Ruling on School Prayer a Victory for Religion?
By David M. McNabb

This same headline – without the question mark– introduced an editorial by Springfield’s local paper The Union­News on June 21, 2000, the day after the story appeared across the country. I was in total shock that a court ruling against the free exercise of religion could somehow be spun into a victory for the religious. This is utterly absurd. It could be likened to a defending attorney claiming victory when his client was found guilty and received the death penalty.

The editor wrote, "The Supreme Court scored a victory for religious freedom on Monday when it banned student-led prayers at a public high school in Texas.

"The court, by an unusual 6-3 majority, ruled there is no place for school-sanctioned prayer on public property, even a high school football field. It is the high court’s strongest rejection of prayer in public schools since 1992, when it banned organized prayer at public school graduations in a ruling that drew angry responses from many Americans and conservative Republicans.

"It was the right decision then, and it is the right decision today. A vast majority of Americans support prayer in public schools, but the court majority to its credit was not swayed by poll or politician in its ruling. The court correctly ruled that the pre-game ritual violates the First Amendment’s separation of church and state..."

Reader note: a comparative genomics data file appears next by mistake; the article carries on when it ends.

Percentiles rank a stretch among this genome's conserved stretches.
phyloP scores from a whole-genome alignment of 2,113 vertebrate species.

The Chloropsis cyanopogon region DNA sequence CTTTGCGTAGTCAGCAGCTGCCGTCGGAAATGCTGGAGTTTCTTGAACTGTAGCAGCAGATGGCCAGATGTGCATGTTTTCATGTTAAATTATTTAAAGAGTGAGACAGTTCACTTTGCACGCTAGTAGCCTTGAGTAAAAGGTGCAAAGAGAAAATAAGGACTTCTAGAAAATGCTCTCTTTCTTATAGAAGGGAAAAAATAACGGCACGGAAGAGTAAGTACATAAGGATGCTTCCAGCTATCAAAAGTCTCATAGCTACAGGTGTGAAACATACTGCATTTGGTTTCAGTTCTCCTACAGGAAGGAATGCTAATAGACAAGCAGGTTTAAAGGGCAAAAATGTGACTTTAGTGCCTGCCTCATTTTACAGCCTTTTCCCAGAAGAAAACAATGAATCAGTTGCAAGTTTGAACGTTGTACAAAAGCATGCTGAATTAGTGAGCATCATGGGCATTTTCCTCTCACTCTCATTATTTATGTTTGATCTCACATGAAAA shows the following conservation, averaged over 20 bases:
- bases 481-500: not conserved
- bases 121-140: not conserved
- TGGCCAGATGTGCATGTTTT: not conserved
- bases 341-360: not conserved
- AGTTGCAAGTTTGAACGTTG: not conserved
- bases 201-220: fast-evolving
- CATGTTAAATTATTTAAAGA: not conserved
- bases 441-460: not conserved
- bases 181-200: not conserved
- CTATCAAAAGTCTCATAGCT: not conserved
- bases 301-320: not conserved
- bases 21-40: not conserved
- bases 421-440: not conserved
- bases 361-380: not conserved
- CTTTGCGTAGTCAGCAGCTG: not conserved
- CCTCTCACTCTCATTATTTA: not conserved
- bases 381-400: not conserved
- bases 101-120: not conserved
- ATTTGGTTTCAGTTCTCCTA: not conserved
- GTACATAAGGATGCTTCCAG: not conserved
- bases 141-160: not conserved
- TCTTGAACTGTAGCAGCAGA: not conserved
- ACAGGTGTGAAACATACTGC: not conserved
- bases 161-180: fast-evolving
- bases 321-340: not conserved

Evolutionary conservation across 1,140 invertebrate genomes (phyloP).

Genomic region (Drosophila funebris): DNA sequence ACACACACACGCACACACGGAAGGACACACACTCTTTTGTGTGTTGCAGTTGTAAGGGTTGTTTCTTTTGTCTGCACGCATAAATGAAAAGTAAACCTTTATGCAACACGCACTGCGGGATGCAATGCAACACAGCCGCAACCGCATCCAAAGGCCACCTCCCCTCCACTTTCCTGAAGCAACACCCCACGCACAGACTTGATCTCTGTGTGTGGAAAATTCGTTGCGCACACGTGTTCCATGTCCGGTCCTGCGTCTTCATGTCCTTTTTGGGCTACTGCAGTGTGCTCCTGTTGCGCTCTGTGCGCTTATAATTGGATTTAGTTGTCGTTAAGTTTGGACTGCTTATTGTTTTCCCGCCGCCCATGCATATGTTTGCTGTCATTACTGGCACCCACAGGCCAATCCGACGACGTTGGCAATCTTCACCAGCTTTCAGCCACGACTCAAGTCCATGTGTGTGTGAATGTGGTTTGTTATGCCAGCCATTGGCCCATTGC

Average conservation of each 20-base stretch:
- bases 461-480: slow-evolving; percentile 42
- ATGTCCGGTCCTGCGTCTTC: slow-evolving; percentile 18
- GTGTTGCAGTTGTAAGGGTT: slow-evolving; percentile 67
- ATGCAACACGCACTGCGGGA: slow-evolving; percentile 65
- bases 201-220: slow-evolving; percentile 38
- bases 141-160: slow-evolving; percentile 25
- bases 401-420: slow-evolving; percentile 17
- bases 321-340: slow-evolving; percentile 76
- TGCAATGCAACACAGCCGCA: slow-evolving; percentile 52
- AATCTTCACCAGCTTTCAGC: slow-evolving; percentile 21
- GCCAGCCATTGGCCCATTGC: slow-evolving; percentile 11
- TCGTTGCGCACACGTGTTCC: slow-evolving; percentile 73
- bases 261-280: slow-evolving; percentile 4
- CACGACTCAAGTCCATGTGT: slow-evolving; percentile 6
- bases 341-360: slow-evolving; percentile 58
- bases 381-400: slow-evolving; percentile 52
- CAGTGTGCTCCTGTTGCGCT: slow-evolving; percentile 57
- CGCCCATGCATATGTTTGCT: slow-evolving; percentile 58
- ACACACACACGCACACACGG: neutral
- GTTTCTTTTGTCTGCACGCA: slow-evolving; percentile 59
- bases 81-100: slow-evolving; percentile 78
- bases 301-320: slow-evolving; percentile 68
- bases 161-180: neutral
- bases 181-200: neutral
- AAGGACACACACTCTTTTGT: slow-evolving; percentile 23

This editor is obviously ignorant of the true intent of the term "separation of church and state". The early Americans had come from countries where the state imposed the faith that the citizenry was to follow. They had therefore determined that their new government would not interfere in any way with the people’s freedom to practice their own choice of religion: however, whenever, and wherever they wished. That idea has now been twisted to imply that religion should in no wise be practiced in any publicly funded or run environment.

What our wise forefathers had set forth to protect believers from government has now been changed to "protect" the government from the churches. What a crime against the very foundation of our unique freedom: the Constitution of the United States of America.

Congress shall make no laws respecting an establishment of religion, or prohibiting the free exercise thereof;

In our system of government, the Judicial Branch’s job is to interpret the law. The First Amendment to our Constitution reads, "Congress shall make no law respecting an establishment of religion, or prohibiting the free exercise thereof; ..."

NO LAW prohibiting the free exercise of religion! That includes at ball games, at commencement ceremonies, in state parks, in federal and state buildings, and wherever and whenever else you can mention or imagine.

The Supreme Court might as well have called the sky green. This blatant misinterpretation of the First Amendment shows a deliberate agenda to end the Christians’ right to practice their faith. It is the nature of Christians to pray. We must speak to our God. It is also fundamental to Christianity to proselytize, even though it is politically incorrect. Knowing that those who die in their sins are condemned to suffer the second death in the lake of fire, it is our civil obligation to share the Gospel of Jesus Christ, and the story of Salvation with all men.

God help us, that we may be even as the prophet Daniel, who kept on praying in spite of the laws.

Paul said, "Pray without ceasing."

Let us pray.